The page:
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- What what is lamivudine and zidovudine, and what is it used for?
- What are the side effects of lamivudine and zidovudine?
- What is the dosage for lamivudine and zidovudine?
- Which drugs or supplements interact with lamivudine and zidovudine?
- Is lamivudine and zidovudine safe to take if I'm pregnant or breastfeeding?
- What else should I know about lamivudine and zidovudine?
What what is lamivudine and zidovudine, and what is it used for?
- Combivir is used, in combination with other agents, for the treatment of HIV infection.
What brand names are available for lamivudine and zidovudine?
Is lamivudine and zidovudine available as a generic drug?
Do I need a prescription for lamivudine and zidovudine?
What are the side effects of lamivudine and zidovudine?
The most serious side effects of Combivir are
- a decrease in blood cells,
- muscle pain (myopathy),
- muscle breakdown (rhabdomyolysis),
- liver enlargement,
- immune reconstitution syndrome,
- exacerbation of hepatitis B,
- fatty liver,
- hypersensitivity reactions, and
- metabolic disturbance (lactic acidosis).
Other side effects include
- abdominal pain,
- nausea and vomiting,
- weight loss,
- cough, and
Accumulation or redistribution of fat also may occur.
What is the dosage for lamivudine and zidovudine?
- For the treatment of HIV infection, the recommended oral dose for adults or children weighing 30 kg or more is one tablet twice daily.
- Combivir is administered without regard to meals since food does not affect its absorption.
Which drugs or supplements interact with lamivudine and zidovudine?
- Fluconazole (Diflucan), probenecid, trimethoprim (Trimpex) and valproic acid (Depakote) reduce the elimination of zidovudine and therefore increase the concentration in blood of zidovudine. This can lead to increased side effects from zidovudine.
- Lamivudine and zalcitabine (Hivid) reduce the action of one another. Therefore Combivir should not be combined with zalcitabine. Stavudine (Zerit) or doxorubicin reduce the activity of zidovudine and should not be combined with Combivir.
- Combining zidovudine with ganciclovir (Cytovene), interferon alfa, ribavirin (Rebetol), or other drugs that suppress bone marrow production of blood cells increases the effect of zidovudine on production of blood cells.
Is lamivudine and zidovudine safe to take if I'm pregnant or breastfeeding?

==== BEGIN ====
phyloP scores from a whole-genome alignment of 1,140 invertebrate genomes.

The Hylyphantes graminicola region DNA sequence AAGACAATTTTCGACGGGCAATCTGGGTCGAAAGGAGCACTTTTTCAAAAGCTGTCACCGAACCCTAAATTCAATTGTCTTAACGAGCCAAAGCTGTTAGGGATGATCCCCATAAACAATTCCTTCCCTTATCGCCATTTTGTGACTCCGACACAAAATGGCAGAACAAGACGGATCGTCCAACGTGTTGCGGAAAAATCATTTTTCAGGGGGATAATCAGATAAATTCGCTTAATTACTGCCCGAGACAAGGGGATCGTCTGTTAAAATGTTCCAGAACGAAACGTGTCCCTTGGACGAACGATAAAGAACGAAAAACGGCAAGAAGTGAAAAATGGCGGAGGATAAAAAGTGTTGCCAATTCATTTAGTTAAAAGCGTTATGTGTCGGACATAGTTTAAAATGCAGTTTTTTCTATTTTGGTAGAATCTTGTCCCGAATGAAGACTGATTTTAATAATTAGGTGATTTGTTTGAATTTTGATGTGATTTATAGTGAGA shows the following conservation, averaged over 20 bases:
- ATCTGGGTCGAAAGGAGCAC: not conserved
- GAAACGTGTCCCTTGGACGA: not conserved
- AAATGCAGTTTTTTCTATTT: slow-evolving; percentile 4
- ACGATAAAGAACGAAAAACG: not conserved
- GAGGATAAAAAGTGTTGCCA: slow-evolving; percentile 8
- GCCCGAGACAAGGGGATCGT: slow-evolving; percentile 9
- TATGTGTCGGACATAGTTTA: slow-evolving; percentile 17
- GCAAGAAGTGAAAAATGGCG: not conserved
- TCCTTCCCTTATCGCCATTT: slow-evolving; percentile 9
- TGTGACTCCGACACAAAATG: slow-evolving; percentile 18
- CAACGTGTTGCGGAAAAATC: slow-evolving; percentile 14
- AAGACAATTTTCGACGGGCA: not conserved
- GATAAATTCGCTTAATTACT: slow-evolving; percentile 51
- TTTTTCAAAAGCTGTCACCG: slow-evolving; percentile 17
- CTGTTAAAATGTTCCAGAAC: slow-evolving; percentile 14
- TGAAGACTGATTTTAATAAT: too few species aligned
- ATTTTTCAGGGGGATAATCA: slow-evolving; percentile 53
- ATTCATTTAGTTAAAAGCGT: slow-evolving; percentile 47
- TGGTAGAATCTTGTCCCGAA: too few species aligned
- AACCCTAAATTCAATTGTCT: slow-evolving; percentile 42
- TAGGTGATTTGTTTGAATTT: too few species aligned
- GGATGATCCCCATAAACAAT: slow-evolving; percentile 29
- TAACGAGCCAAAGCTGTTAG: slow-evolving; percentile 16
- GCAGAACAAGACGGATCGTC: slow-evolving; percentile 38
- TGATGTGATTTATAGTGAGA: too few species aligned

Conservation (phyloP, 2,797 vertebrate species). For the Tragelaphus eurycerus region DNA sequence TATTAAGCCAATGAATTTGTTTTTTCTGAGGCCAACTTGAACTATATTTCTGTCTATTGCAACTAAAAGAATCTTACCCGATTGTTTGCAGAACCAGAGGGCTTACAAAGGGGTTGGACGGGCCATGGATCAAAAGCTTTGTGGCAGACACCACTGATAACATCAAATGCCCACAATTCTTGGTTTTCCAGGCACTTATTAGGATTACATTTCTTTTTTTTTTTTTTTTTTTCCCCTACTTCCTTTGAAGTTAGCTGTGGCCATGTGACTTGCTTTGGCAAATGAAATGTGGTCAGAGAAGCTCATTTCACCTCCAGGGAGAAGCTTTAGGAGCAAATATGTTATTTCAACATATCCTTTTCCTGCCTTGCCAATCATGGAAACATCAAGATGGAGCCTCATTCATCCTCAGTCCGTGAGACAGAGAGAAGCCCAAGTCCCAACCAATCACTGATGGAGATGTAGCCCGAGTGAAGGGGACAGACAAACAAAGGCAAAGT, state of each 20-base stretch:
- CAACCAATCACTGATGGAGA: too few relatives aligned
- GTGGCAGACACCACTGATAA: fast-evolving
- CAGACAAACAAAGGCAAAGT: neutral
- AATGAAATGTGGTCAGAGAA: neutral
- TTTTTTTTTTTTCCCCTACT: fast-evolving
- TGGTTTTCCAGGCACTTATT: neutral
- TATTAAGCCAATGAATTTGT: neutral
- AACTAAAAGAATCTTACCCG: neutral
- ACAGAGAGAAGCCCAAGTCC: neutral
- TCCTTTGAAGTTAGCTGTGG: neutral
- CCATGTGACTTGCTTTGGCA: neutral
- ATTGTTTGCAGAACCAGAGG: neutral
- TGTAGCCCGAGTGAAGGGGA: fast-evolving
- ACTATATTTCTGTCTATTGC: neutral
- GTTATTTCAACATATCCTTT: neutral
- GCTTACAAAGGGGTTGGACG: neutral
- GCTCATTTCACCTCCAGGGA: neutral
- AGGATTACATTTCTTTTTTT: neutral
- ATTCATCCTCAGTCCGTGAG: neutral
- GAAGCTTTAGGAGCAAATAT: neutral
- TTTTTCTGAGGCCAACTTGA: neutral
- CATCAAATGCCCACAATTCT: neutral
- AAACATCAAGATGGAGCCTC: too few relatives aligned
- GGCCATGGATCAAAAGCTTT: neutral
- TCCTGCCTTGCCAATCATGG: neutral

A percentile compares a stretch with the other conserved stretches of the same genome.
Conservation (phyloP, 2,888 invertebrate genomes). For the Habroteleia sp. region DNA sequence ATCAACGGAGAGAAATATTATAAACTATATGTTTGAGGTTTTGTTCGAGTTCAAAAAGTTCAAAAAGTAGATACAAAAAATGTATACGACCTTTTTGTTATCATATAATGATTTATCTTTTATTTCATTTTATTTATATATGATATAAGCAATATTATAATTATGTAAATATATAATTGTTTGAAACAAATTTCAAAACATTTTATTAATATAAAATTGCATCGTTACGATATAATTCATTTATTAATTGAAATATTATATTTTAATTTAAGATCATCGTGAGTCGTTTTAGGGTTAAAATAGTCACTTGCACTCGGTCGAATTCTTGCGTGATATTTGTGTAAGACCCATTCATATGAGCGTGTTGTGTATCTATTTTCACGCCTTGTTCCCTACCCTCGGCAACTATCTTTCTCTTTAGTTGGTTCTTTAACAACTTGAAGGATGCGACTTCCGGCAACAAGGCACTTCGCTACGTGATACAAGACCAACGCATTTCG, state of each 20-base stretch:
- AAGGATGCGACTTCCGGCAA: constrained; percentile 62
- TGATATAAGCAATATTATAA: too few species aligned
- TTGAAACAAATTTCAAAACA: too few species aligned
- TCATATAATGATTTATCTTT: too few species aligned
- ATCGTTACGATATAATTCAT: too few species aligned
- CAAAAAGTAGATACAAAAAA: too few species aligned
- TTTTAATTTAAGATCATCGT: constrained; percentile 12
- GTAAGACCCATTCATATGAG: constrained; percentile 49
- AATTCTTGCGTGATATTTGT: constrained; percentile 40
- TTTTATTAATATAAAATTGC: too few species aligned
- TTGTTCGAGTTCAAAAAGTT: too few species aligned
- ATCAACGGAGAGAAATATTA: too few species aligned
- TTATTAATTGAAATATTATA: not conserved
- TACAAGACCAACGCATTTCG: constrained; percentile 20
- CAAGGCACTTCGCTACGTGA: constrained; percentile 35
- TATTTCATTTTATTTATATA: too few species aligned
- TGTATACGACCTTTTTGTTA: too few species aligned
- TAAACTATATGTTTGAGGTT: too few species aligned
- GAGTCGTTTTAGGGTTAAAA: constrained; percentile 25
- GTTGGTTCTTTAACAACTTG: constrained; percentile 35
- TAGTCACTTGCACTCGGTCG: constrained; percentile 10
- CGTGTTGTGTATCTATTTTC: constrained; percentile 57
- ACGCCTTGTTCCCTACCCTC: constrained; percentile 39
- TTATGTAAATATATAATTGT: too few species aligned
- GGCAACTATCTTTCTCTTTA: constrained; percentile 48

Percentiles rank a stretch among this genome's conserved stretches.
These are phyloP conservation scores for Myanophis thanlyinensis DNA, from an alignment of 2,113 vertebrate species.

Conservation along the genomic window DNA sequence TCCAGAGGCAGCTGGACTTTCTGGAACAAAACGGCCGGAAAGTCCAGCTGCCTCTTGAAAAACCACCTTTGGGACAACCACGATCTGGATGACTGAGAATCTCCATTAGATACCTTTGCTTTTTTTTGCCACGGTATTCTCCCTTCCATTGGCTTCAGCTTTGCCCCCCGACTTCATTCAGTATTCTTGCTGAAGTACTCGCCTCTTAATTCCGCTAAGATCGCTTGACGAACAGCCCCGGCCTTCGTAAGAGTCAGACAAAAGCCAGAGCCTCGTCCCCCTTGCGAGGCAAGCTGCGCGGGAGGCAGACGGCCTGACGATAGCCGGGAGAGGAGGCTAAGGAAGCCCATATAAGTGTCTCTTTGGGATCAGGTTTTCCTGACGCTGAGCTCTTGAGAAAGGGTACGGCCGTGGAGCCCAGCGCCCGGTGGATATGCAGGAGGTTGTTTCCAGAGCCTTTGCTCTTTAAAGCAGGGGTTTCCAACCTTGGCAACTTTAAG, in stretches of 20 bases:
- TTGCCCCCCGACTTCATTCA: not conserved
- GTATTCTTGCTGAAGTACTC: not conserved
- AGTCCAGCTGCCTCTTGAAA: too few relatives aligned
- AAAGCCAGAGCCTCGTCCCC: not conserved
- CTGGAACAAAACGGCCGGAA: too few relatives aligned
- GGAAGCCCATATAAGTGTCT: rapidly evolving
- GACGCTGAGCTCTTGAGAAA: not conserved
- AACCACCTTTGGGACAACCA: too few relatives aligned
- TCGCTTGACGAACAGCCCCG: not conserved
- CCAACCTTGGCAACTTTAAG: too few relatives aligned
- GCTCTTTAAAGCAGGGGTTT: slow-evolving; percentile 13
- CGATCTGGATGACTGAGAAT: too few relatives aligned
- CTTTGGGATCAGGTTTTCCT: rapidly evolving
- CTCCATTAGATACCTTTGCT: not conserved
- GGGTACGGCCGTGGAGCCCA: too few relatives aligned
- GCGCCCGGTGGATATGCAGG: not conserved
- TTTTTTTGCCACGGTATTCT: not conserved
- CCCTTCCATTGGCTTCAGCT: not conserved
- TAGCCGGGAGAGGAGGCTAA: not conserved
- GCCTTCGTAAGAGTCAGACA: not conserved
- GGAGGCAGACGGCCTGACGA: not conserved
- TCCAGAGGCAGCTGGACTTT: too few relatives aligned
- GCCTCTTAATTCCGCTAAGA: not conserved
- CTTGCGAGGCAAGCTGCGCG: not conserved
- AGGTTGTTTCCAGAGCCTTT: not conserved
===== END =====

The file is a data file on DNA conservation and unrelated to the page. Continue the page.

- Use of Combivir during pregnancy has not been adequately evaluated. However, use of zidovudine by HIV infected women reduces the transmission of HIV to the baby.
- Use of Combivir by nursing mothers has not been studied. Lamivudine and zidovudine are excreted in breast milk. HIV infected mothers should not breast feed because of the potential risk of transmitting HIV to an infant that is not infected.
What else should I know about lamivudine and zidovudine?
What preparations of lamivudine and zidovudine are available?
Tablets: 150/300 mg (lamivudine/zidovudine)
How should I keep lamivudine and zidovudine stored?
The tablets should be stored at 2 C to 30 C (36 F to 86 F).
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Daily Health News
Combivir (lamivudine and zidovudine) is a drug that is used in combination with other agents to treat HIV infection. Serious side effects include fatty liver, pancreatitis, liver enlargement, rhabdomyolysis, lactic acidosis. Drug interactions, and dosage, and pregnancy and breastfeeding information should be reviewed prior to taking this medication.
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AIDS (Acquired Immunodeficiency Syndrome)
AIDS is the advanced stage of HIV infection. Symptoms and signs of AIDS include pneumonia due to Pneumocystis jiroveci, tuberculosis, toxoplasmosis, seizures, weakness, meningitis, yeast infection of the esophagus, and Kaposi's sarcoma. Anti-retroviral therapy (HAART) is used in the treatment of AIDS.
Human Immunodeficiency Virus (HIV)
HIV (human immunodeficiency virus) infection left untreated causes AIDS (acquired immunodeficiency syndrome). Still incurable, AIDS describes immune system collapse that opens the way for opportunistic infections and cancers to kill the patient. Early symptoms and signs of HIV infection include flu-like symptoms and fungal infections, but some people may not show any symptoms for years. Highly active antiretroviral therapy (ART) is the standard treatment for HIV infection. These combination drug regimens have made HIV much less deadly, but a cure or vaccine for the pandemic remains out of reach. HIV is usually transmitted through sexual contact or sharing IV drug needles, but can also infect someone through contact with infected blood. Sexual abstinence, safe sex practices, quitting IV drugs (or at least using clean needles), and proper safety equipment by clinicians and first responders can drastically reduce transmission rates for HIV/AIDS.
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